Virtel first snapped his way into the public consciousness as a contestant on Jeopardy!. After correctly answering a Daily Double, he threw out a snap so retro-cool that within a short time it had garnered more then 3 million views on YouTube. Even the GOP appropriated a GIF of it (to Virtel's horror) to promote its Snapchat feature, “Snap of the Union.”
To many in the gay community, Virtel's Jeopardy! performance was nothing short of an exclamation point. But to Virtel it was a lost opportunity to actually say the words “I'm gay” on television.
“I'm obsessed with game shows,” Virtel says. “I grew up with them. But I never saw gay people on TV. And in retrospect I just wanted people to acknowledge that about me — to let them know that gayness exists. So I had no choice but to throw a seismic gay tantrum.”
Growing up in a large Midwestern family in Lemont, Illinois, Virtel didn't even know such a thing as gayness existed. He figured it out on his own only after a chance encounter with a gay neighbor who was, as far as teenage Virtel knew, the only other gay person in Illinois.
“I had no choice but to throw a seismic gay tantrum.” —Louis Virtel
A journalism degree from the University of Iowa and an internship with The Advocate soon followed. In Iowa City, one of the most gay-friendly cities in the nation, Virtel found both his crowd and his calling.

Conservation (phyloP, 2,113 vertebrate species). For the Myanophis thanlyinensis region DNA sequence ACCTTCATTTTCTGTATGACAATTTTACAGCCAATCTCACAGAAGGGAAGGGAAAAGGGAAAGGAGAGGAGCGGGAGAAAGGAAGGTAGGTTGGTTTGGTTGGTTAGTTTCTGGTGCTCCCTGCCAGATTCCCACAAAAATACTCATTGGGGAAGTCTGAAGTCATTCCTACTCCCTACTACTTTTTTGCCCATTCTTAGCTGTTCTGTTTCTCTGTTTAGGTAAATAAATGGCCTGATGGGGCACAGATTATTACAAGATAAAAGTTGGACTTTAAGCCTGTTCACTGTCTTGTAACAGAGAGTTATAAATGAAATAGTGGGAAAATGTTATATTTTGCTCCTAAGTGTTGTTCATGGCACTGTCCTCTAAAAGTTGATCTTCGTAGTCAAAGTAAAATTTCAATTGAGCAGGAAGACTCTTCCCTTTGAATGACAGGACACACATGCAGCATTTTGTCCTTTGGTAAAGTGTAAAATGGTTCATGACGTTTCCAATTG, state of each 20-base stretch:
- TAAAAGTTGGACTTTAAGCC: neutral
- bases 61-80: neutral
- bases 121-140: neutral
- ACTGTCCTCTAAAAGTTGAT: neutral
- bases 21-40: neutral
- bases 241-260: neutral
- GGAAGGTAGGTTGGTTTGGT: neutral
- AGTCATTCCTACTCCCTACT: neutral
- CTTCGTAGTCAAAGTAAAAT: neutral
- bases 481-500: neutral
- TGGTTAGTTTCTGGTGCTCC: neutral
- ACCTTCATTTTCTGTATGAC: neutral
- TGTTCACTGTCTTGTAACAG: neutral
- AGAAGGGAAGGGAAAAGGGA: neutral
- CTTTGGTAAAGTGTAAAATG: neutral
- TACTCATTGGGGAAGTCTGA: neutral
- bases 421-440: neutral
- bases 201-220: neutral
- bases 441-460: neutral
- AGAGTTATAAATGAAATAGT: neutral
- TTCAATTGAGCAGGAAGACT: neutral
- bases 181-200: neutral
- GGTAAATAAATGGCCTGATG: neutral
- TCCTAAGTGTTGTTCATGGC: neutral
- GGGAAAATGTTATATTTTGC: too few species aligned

After graduating, he moved to L.A. to write about pop culture for Movieline. He did stand-up comedy on the side for fun but never seriously considered it as a career. Others, however, took notice, particularly after he debuted his YouTube series Verbal Vogueing, in which he snapped away while exploring “the most important issues of the day, like pop culture and pop culture.”
The series landed him a gig writing first for MTV's gay blog, After Elton, and then for his own series called — what else? — The Snap for entertainment news website HitFix.
But it wasn't until 2014, when he began writing for Funny or Die's gay game show Billy on the Street, that he realized he was better at being funny than he was at “insightful journalism.”
The truth, however, is that Virtel is one of those rare comedians who manages to do both at the same time, for instance when in December he tweeted, “Mick Jagger is having kids in his 70s but please call Madonna desperate for dancing in a car.”
Today Virtel spends his days honing his pointed social observations for TV Land's Throwing Shade, which he describes as “a gay, feminist Daily Show.” During his downtime, he plays pub trivia while wearing a T-shirt from his impressive collection, all featuring images of classic actresses: Faye Dunaway, Jane Fonda as Cat Ballou, Cate Blanchett as Carol.
No one would ever mistake Virtel for straight. And he's good with that. “I want to be the Madonna of stand-up comedy,” he says. “To let people know that gayness exists and it's OK.”
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